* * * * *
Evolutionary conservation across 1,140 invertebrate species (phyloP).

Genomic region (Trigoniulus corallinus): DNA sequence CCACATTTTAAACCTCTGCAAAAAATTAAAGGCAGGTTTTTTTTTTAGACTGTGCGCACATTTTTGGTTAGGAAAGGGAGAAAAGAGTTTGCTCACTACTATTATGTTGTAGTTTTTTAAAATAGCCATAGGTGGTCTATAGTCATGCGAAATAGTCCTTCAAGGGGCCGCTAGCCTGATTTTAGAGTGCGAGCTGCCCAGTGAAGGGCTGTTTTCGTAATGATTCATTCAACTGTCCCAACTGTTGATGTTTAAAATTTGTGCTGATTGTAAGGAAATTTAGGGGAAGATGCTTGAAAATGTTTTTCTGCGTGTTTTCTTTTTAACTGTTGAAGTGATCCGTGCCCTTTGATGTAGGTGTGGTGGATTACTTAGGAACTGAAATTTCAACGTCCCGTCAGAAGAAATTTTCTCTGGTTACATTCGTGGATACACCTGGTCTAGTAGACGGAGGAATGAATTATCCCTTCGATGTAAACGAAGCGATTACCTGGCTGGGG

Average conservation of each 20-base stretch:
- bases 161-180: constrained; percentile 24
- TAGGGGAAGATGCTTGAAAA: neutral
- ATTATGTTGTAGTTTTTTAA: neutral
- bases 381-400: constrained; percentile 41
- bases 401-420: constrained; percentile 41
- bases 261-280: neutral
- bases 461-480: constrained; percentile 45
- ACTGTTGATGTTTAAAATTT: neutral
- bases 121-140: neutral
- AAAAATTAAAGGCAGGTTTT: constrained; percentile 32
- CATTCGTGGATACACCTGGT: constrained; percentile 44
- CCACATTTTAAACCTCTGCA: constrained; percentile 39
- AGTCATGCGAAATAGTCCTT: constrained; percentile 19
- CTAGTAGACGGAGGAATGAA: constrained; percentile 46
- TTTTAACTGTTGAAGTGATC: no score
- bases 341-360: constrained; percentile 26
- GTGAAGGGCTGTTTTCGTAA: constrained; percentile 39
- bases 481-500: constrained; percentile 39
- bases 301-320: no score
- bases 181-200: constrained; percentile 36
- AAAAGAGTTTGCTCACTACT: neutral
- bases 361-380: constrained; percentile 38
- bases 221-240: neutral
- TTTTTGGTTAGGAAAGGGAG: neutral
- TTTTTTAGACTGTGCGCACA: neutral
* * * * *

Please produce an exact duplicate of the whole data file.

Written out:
Evolutionary conservation across 1,140 invertebrate species (phyloP).

Genomic region (Trigoniulus corallinus): DNA sequence CCACATTTTAAACCTCTGCAAAAAATTAAAGGCAGGTTTTTTTTTTAGACTGTGCGCACATTTTTGGTTAGGAAAGGGAGAAAAGAGTTTGCTCACTACTATTATGTTGTAGTTTTTTAAAATAGCCATAGGTGGTCTATAGTCATGCGAAATAGTCCTTCAAGGGGCCGCTAGCCTGATTTTAGAGTGCGAGCTGCCCAGTGAAGGGCTGTTTTCGTAATGATTCATTCAACTGTCCCAACTGTTGATGTTTAAAATTTGTGCTGATTGTAAGGAAATTTAGGGGAAGATGCTTGAAAATGTTTTTCTGCGTGTTTTCTTTTTAACTGTTGAAGTGATCCGTGCCCTTTGATGTAGGTGTGGTGGATTACTTAGGAACTGAAATTTCAACGTCCCGTCAGAAGAAATTTTCTCTGGTTACATTCGTGGATACACCTGGTCTAGTAGACGGAGGAATGAATTATCCCTTCGATGTAAACGAAGCGATTACCTGGCTGGGG

Average conservation of each 20-base stretch:
- bases 161-180: constrained; percentile 24
- TAGGGGAAGATGCTTGAAAA: neutral
- ATTATGTTGTAGTTTTTTAA: neutral
- bases 381-400: constrained; percentile 41
- bases 401-420: constrained; percentile 41
- bases 261-280: neutral
- bases 461-480: constrained; percentile 45
- ACTGTTGATGTTTAAAATTT: neutral
- bases 121-140: neutral
- AAAAATTAAAGGCAGGTTTT: constrained; percentile 32
- CATTCGTGGATACACCTGGT: constrained; percentile 44
- CCACATTTTAAACCTCTGCA: constrained; percentile 39
- AGTCATGCGAAATAGTCCTT: constrained; percentile 19
- CTAGTAGACGGAGGAATGAA: constrained; percentile 46
- TTTTAACTGTTGAAGTGATC: no score
- bases 341-360: constrained; percentile 26
- GTGAAGGGCTGTTTTCGTAA: constrained; percentile 39
- bases 481-500: constrained; percentile 39
- bases 301-320: no score
- bases 181-200: constrained; percentile 36
- AAAAGAGTTTGCTCACTACT: neutral
- bases 361-380: constrained; percentile 38
- bases 221-240: neutral
- TTTTTGGTTAGGAAAGGGAG: neutral
- TTTTTTAGACTGTGCGCACA: neutral